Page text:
All EMTs and paramedics must complete a formal training program. All jurisdictions require EMTs and paramedics to be licensed; requirements vary by location. Both a high school diploma or equivalent and cardiopulmonary resuscitation (CPR) certification are prerequisites for most formal education and training programs. High school students interested in entering these occupations should take courses in anatomy and physiology.
Formal training is offered by technical institutes, community colleges, and facilities that specialize in emergency care training. At the EMT-Basic level, training includes instruction in assessing patients' conditions, dealing with trauma and cardiac emergencies, clearing obstructed airways, using field equipment, and handling emergencies. Formal courses include about 100 hours of specialized training. Some training may be required in a hospital or ambulance setting.
The EMT-Intermediate typically requires 1,000 hours of training based on the scope of practice. At this level, people must complete the training required at the EMT-Basic level, as well as more advanced training, such as training in the use of complex airway devices, intravenous fluids, and some medications.
Paramedics have the most advanced level of training. They must complete EMT-level and Advanced EMT training, as well as training in advanced medical skills. Community colleges and technical schools may offer this training, in which graduates may receive an associate's degree. Paramedic programs require about 1,300 hours of training and may take up to two years to complete. Their broader scope of practice may include stitching wounds or administering IV medications. Separate training and licensure is required to drive an ambulance.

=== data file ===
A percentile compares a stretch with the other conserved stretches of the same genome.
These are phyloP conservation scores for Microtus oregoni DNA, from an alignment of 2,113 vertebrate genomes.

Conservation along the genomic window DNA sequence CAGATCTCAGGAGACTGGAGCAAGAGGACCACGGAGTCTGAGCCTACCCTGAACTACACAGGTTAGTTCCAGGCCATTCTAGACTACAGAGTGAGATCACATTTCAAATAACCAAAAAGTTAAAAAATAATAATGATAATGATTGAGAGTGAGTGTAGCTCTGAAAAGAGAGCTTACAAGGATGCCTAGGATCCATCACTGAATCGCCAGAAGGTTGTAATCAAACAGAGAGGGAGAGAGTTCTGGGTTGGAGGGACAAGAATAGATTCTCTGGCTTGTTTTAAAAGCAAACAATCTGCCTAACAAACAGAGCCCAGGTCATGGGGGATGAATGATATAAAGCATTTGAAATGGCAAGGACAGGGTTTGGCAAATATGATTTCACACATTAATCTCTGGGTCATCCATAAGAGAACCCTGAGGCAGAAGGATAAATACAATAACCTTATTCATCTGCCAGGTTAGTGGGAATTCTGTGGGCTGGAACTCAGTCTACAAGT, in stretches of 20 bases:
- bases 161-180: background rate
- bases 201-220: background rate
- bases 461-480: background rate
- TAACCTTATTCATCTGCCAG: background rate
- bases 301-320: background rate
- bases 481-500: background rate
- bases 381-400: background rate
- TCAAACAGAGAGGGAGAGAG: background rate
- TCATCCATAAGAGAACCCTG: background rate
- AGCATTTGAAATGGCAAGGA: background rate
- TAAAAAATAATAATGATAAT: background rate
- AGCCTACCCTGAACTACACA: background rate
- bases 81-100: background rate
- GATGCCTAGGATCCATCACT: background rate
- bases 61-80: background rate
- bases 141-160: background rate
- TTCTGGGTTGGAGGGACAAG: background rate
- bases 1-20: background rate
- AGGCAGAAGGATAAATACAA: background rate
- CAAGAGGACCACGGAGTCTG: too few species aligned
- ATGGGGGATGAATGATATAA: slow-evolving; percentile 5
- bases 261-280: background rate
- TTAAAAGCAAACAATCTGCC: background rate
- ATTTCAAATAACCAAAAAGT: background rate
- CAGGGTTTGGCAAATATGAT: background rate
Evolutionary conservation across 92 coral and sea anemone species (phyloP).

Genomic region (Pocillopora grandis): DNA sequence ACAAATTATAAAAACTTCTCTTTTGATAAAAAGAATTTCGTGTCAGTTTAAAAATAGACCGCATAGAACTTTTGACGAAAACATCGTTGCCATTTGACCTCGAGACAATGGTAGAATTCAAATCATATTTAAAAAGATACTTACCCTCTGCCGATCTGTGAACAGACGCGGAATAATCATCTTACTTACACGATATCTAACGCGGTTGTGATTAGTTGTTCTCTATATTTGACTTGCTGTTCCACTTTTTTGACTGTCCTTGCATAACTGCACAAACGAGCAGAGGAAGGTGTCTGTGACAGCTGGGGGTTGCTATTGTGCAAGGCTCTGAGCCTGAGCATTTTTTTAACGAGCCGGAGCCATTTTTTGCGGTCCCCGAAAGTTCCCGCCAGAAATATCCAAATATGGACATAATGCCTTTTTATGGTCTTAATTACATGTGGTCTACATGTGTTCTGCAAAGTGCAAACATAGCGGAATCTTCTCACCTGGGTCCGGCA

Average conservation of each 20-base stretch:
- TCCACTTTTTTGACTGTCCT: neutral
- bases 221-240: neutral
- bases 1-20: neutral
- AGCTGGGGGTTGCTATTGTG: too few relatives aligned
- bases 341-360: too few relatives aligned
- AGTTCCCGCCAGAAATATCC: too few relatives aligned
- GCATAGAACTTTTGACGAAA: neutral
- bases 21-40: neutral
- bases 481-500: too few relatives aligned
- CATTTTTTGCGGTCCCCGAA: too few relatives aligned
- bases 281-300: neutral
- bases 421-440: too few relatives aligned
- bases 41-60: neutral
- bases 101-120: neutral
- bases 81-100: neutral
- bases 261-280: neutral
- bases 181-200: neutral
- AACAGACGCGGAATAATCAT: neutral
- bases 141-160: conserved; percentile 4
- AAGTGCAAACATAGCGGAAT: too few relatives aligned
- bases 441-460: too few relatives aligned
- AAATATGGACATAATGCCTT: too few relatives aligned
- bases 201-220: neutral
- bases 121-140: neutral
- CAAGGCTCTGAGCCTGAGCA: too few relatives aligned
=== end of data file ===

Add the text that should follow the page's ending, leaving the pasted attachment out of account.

Although some emergency medical services hire separate drivers, paramedics take a course requiring about eight hours of training before they can drive an ambulance.
Paramedics and EMTs must provide emotional support to patients in an emergency, especially patients who are in life-threatening situations or extreme mental distress. They almost always work on teams and must be able to coordinate their activities closely with others in stressful situations. They need to listen to patients to determine the extent of their injuries or illnesses. They also need to be physically fit. Their job requires a lot of bending, lifting, and kneeling. They need strong problem-solving skills. They must evaluate patients’ symptoms and administer the appropriate treatments. They need to be able to comfort and explain procedures to the patient, give orders, and relay information to others.